Error #1: Player's footwork in the approach is backwards (known as "Goofy Footing")
Correction: Have the player focus on the arms as they work with the legs. For a right hander the hands should go forward with the left step and back with the right. (Opposite for left-handers.) With goofy footers the arms go in reverse.
Error #2: Player is too far under the ball and must reach back to hit.
Correction: Young players will have a tendency to either (a) not get far enough off the net to affect a full approach; or (b) will leave too early feeling that they will be too late. For (a) emphasize and reinforce GETTING AVAILABLE and STAYING AVAILABLE. If a visual aid will help put either a mark on the floor or use a traffic cone in line with how far back the player must get. (b) is more difficult in that the height, velocity, and location of the set changes with each repetition. IMPORTANT! Motor learning principles state that learning happens when the skill being practiced is done specifically as it will be applied in the game. Spiking requires hitting a moving ball. Suspending a ball either from some piece of equipment or holding it above the net DOES NOT teach effective hitting. For a player to learn timing he or she must hit a moving ball. Progress from simple to complex and use the Socratic Method of asking the player what is triggering the approach. Direct their attention to the ball leaving the setter's hands and visualizing trajectory, velocity, and location. Some players will pick up recognition and the related timing easily while others will struggle. Repeated and deliberate practice in the variety of situations will yield positive results. Be patient! It can take some time. Go from simple to complex as the player gets comfortable with the previous challenge.
Error #3: Player gets left shoulder (right handers) right shoulder (left handers) beyond the point of attack so that the only shot available is a cross body arm swing.
Correction: Study the second to last step of the approach. For the right-hander the second-to-last step must be FAST- LOONNNG - AND LOW. This allows for the last step to be short and quick and converts the explosive horizontal approach to a vertical launch. If the second-to-last step is short the tendency is that the last step goes beyond the desired launch point and, instead of going vertical the weight continues horizontal toward the net and (for right handers) the left shoulder goes beyond the point of attack.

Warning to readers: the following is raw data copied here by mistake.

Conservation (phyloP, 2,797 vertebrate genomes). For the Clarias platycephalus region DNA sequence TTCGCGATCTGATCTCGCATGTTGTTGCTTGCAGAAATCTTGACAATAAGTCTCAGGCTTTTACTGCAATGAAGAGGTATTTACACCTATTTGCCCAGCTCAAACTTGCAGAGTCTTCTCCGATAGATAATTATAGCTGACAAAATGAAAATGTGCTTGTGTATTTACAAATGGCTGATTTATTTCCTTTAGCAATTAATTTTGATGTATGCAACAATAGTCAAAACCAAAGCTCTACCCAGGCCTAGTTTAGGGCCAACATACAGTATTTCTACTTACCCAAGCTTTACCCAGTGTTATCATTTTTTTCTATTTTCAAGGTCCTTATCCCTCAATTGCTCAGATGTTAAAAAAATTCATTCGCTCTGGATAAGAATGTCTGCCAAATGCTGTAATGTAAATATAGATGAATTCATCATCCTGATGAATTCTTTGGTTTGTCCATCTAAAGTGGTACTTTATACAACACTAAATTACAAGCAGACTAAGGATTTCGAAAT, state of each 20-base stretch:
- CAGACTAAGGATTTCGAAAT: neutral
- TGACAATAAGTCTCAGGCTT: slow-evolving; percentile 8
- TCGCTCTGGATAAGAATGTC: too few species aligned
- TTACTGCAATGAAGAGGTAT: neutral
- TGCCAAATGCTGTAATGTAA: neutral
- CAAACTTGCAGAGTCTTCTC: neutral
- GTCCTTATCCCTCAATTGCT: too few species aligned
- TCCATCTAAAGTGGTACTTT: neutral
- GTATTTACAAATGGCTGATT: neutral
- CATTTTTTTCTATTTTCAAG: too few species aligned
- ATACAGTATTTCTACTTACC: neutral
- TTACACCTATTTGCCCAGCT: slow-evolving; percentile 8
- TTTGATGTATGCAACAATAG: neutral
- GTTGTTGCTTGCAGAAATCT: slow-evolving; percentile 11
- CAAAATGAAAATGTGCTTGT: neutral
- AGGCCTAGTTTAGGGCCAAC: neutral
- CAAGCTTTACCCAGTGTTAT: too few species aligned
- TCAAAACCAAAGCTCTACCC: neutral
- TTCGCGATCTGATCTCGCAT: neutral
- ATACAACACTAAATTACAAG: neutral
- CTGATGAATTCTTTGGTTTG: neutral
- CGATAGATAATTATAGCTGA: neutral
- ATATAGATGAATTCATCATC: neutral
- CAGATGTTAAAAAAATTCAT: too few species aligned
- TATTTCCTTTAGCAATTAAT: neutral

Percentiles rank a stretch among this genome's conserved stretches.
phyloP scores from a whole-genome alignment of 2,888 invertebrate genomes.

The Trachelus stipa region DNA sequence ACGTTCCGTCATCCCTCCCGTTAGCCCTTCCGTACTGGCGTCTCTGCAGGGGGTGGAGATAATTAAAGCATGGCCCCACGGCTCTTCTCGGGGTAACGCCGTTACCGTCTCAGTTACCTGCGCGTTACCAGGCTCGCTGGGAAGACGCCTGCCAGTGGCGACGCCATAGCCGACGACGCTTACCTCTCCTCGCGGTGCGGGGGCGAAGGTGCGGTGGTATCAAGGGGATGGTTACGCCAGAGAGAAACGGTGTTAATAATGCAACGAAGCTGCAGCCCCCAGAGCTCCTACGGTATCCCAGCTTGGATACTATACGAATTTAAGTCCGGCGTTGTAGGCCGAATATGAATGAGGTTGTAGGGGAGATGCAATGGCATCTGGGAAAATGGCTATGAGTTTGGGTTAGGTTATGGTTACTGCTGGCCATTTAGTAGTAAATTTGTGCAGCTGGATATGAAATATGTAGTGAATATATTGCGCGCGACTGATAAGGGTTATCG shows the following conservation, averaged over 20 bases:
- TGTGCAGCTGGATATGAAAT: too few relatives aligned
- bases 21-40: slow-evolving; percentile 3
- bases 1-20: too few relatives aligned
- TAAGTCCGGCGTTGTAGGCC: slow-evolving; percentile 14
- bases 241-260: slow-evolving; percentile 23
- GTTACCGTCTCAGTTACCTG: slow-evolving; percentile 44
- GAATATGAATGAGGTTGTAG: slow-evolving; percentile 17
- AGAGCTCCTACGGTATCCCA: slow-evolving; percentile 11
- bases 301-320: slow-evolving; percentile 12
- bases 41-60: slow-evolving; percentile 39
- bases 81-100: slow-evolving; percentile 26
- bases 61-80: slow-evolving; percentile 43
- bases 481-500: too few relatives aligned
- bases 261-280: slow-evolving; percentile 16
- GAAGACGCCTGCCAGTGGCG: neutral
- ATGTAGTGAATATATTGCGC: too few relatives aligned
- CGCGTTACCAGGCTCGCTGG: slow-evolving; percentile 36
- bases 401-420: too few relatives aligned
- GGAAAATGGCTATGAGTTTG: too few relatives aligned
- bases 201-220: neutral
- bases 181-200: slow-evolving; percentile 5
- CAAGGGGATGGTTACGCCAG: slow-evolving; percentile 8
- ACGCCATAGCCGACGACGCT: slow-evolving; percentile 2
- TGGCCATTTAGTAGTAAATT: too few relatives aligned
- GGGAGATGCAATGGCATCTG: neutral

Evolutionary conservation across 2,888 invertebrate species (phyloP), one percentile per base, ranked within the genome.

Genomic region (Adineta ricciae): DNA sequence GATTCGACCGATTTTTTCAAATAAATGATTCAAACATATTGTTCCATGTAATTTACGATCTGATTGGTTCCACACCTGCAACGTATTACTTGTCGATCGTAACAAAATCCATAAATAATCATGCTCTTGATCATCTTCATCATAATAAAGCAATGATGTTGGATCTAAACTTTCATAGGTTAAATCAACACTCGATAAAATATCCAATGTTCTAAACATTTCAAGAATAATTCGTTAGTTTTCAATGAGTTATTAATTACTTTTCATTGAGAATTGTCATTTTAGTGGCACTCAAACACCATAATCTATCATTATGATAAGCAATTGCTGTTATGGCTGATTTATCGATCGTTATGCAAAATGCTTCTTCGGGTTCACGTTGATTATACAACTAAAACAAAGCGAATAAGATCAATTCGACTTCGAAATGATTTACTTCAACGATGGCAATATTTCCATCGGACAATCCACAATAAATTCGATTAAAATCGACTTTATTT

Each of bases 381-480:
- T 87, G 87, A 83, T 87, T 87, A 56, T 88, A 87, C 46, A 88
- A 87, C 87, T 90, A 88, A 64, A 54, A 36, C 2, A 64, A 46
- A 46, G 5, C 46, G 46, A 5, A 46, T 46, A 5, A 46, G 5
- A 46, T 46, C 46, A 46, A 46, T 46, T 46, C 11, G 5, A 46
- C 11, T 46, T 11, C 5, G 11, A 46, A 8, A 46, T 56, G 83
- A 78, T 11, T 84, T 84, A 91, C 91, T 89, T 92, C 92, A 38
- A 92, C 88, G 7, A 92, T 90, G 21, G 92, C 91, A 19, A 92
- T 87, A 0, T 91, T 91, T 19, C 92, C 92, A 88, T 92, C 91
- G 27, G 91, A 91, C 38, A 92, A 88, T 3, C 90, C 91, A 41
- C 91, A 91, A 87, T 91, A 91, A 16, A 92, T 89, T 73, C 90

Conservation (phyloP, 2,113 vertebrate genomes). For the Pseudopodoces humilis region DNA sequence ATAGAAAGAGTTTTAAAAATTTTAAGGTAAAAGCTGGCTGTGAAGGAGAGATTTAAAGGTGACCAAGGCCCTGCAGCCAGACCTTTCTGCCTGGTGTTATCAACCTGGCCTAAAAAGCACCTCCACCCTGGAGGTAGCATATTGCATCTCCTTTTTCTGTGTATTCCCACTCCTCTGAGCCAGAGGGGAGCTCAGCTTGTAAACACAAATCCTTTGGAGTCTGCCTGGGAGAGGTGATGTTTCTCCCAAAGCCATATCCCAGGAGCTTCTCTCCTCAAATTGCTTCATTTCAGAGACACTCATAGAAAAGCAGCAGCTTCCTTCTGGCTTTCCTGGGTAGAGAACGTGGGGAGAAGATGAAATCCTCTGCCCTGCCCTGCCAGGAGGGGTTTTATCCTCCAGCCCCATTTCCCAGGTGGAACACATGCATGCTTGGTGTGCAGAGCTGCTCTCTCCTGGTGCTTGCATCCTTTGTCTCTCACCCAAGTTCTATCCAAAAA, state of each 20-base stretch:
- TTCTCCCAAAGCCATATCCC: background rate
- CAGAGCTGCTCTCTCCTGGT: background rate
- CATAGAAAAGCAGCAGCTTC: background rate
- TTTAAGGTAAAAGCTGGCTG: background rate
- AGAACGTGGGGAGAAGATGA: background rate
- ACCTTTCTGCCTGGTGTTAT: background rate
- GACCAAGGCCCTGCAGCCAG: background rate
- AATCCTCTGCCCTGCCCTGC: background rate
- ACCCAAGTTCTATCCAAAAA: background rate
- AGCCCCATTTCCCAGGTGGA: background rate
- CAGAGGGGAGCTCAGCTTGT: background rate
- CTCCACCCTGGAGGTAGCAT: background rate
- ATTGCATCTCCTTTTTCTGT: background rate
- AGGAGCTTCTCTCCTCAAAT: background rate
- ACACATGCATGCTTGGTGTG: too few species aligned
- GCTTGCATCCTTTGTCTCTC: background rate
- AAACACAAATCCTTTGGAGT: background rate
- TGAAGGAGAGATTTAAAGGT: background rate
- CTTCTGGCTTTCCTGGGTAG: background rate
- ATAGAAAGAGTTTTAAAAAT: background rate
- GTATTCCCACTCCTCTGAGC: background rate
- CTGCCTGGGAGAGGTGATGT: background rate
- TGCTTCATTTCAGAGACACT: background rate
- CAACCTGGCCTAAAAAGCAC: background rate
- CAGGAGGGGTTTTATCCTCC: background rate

Error #4: Player continually hits net after hitting ball.
Correction: The setter needs to keep the ball off the net. The hitter needs to launch vertically and further back from the net. The arm swing should be stopped after contact when close to the net, instead of a complete follow-through. The hitting hand is snapped like a whip.
Error #5: Player appears stiff and decelerates on approach.
Correction: The spiking technique is a contradiction of events: It is a powerful, explosive, series of coordinated movements, which implies a flexing of muscles, gritting of teeth, and intensity. However, attacking is a relaxed, whipping motion. Encourage your players to be intense - but not tense. On the first two steps the hands should be relaxed and swing naturally, the hands staying below the waist. Raise them during the first two steps and there is a tendency to raise the center of gravity thus slowing down the approach. The fingers, hands, wrists, and shoulders should be relaxed to allow the whip to accelerate.
Error #6: Hitter keeps hitting ball long
Correction: Often this is the result of the previously described problems. This should be corrected naturally by working on the above items.
Error #7: Hitter keeps hitting the ball into the net
Correction: This problem may have to do with jumping ability, height and length of arms. We can't teach players how to grow so we must accommodate their physical realities. A shorter player must improve their jumps, be very good at their relative position to the set. Also, the player must focus on keeping the hitting hand up after contact.
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